NEW YORK (Reuters) – Eleven years ago, environmental scientist Jesse Ausubel dreamed aloud in a commencement speech: What if scientists could record the sounds of the ocean in the days before propeller-driven ships and boats spanned the globe?
The chief scientist of the Census of Marine Life, Ron O’Dor, passed away in Nova Scotia from COVID-19 at the age of 75 on 11 May 2020. Ron was a curious, good-humored colleague.
Jesse first met Ron in December 1997 at a meeting at the New England Aquarium to assess the feasibility of censusing the “non-fish nekton.” Ron represented the cephalopods, very well. Ron’s creativity immediately became apparent. Chats about the potential of Internet databases with spatial information about marine species led Ron to enlist his grad student James Wood to create CephBase, for all squids and octopi. CephBase launched in 1998, biblical times for on-line services, pre-dating Google. By the time the CoML officially launched at the start of 2000, it was clear the program would need a full-time senior scientist. Ron was the unanimous preference of the founding members of the Scientific Steering Committee.
The CoML went terrifically well in large part because Ron brought many outstanding people into the program, always neatly aligned with CoML objectives. His ability to work on airplanes and in hotel rooms amazed everyone. It did not matter where he was or when it was, work got done, and was always well-written and clean. The Baseline Report that Ron (sole author) produced in October 2003 was a tour de force and did much to establish the credibility of the program.
The Ron O’Dor Memorial Fund has been set-up to sustain his legacy: giving.dal.ca/ronodor Deep condolences to his widow Janet and family and the Dalhousie science community of which he was a formative member.
The website Human Progress launches a new video series called The Covid Tonic. The series features conversations between renowned scholars and editor, Marian L. Tupy. The interviews focus on the global impact of COVID-19 and the continued importance of rational optimism. Episode 1 features the environmental scientist Jesse Ausubel, a Human Progress Board Member and Director of the Program for the Human Environment at The Rockefeller University in New York City.
Program for the Human Environment, The Rockefeller University, New York, NY, United States
An accurate, comprehensive reference sequence library maximizes information gained from environmental DNA (eDNA) metabarcoding of marine fishes. Here, we used a regional checklist and early results from an ongoing eDNA time series to target mid-Atlantic U.S. coastal fishes lacking reference sequences. We obtained 60 specimens representing 31 species from NOAA trawl surveys and institutional collections, and analyzed 12S and COI barcode regions, the latter to confirm specimen identification. Combined with existing GenBank accessions, the enhanced 12S dataset covered most (74%) of 341 fishes on New Jersey State checklist including 95% of those categorized abundant or common. For eDNA time series, we collected water samples approximately twice monthly for 24 months at an ocean and a bay site in New Jersey. Metabarcoding was performed using separate 12S primer sets targeting bony and cartilaginous fishes. Bioinformatic analysis of Illumina MiSeq fastq files with the augmented library yielded exact matches for 90% of the 104 fish amplicon sequence variants generated from field samples. Newly obtained reference sequences revealed two southern U.S. species as relatively common warm season migrants: Gulf kingfish (Menticirrhus littoralis) and Brazilian cownose ray (Rhinoptera brasiliensis). A beach wrack specimen corroborated the local presence of Brazilian cownose ray. Our results highlight the value of strengthening reference libraries and demonstrate that eDNA can help detect range shifts including those of species overlooked by traditional surveys.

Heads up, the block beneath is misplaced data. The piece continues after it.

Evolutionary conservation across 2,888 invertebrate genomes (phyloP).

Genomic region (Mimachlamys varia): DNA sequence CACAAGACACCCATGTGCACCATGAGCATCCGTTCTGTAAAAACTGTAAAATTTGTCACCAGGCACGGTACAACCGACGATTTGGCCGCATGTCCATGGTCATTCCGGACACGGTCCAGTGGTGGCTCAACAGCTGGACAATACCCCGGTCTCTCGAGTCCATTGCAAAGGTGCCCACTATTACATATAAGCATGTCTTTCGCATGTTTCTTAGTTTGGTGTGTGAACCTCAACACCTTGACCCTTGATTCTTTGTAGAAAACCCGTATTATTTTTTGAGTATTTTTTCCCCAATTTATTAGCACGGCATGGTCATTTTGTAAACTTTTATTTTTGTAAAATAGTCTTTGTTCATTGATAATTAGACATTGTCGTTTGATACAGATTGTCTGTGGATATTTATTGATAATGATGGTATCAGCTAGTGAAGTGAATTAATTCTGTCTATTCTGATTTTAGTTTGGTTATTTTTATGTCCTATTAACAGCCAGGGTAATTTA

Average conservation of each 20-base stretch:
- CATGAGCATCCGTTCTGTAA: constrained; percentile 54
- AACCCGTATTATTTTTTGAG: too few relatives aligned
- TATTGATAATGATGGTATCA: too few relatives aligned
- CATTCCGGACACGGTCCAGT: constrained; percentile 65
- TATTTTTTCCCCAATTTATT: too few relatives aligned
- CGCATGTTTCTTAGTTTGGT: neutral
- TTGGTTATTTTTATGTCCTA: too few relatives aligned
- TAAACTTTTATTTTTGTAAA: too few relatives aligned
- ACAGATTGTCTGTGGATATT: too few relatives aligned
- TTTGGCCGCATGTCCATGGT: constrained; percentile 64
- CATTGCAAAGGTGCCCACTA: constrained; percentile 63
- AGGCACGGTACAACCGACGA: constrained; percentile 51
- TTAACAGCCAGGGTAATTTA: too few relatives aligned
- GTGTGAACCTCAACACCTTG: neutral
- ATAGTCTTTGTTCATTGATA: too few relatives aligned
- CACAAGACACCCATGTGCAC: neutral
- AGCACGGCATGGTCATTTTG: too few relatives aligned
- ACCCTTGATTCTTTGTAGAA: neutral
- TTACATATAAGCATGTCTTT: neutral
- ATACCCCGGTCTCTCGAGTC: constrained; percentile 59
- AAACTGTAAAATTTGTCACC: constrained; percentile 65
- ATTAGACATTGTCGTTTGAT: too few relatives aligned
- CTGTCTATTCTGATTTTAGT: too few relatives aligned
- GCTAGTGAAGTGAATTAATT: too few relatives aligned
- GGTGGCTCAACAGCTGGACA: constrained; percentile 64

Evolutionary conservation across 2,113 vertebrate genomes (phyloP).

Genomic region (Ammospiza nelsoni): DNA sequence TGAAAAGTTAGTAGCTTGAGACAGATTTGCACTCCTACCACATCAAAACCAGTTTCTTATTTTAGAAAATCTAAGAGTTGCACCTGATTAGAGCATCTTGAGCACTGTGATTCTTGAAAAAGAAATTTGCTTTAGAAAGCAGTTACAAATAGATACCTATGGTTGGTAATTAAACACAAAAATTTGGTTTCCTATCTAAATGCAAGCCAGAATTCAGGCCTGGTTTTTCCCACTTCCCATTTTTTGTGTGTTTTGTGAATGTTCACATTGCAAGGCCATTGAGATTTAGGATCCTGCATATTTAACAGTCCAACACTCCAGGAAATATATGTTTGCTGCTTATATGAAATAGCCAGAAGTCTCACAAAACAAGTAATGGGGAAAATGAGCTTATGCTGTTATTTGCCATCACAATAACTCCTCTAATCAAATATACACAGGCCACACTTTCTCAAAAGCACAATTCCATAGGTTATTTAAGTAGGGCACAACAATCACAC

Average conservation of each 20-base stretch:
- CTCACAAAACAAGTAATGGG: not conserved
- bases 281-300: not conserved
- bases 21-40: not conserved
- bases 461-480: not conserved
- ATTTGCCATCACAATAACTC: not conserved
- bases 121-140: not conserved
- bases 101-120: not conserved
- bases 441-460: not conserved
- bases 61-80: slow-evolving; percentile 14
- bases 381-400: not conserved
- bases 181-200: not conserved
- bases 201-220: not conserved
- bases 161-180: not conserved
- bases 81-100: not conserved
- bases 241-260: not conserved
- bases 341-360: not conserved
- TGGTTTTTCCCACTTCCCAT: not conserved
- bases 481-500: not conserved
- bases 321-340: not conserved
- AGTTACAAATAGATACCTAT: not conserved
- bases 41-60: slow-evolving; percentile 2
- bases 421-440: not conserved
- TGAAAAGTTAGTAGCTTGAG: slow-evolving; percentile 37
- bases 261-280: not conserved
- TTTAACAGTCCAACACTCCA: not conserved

We all continue healthy and working long hours and hard, though mostly from our homes. We are catching up on lots of writing and editing but also trying to seize immediate, unique opportunities.
For example, COVID-19 may have created the reduction of additions of human noise that we dreamed about for the International Quiet Ocean Experiment. IQOE welcomes ideas about how the present quieting of the world economy may advance research in marine sound. High-quality observations of the ocean soundscape, as well as possibly related behavior of marine life during this period, may offer unique opportunities of exceptional value.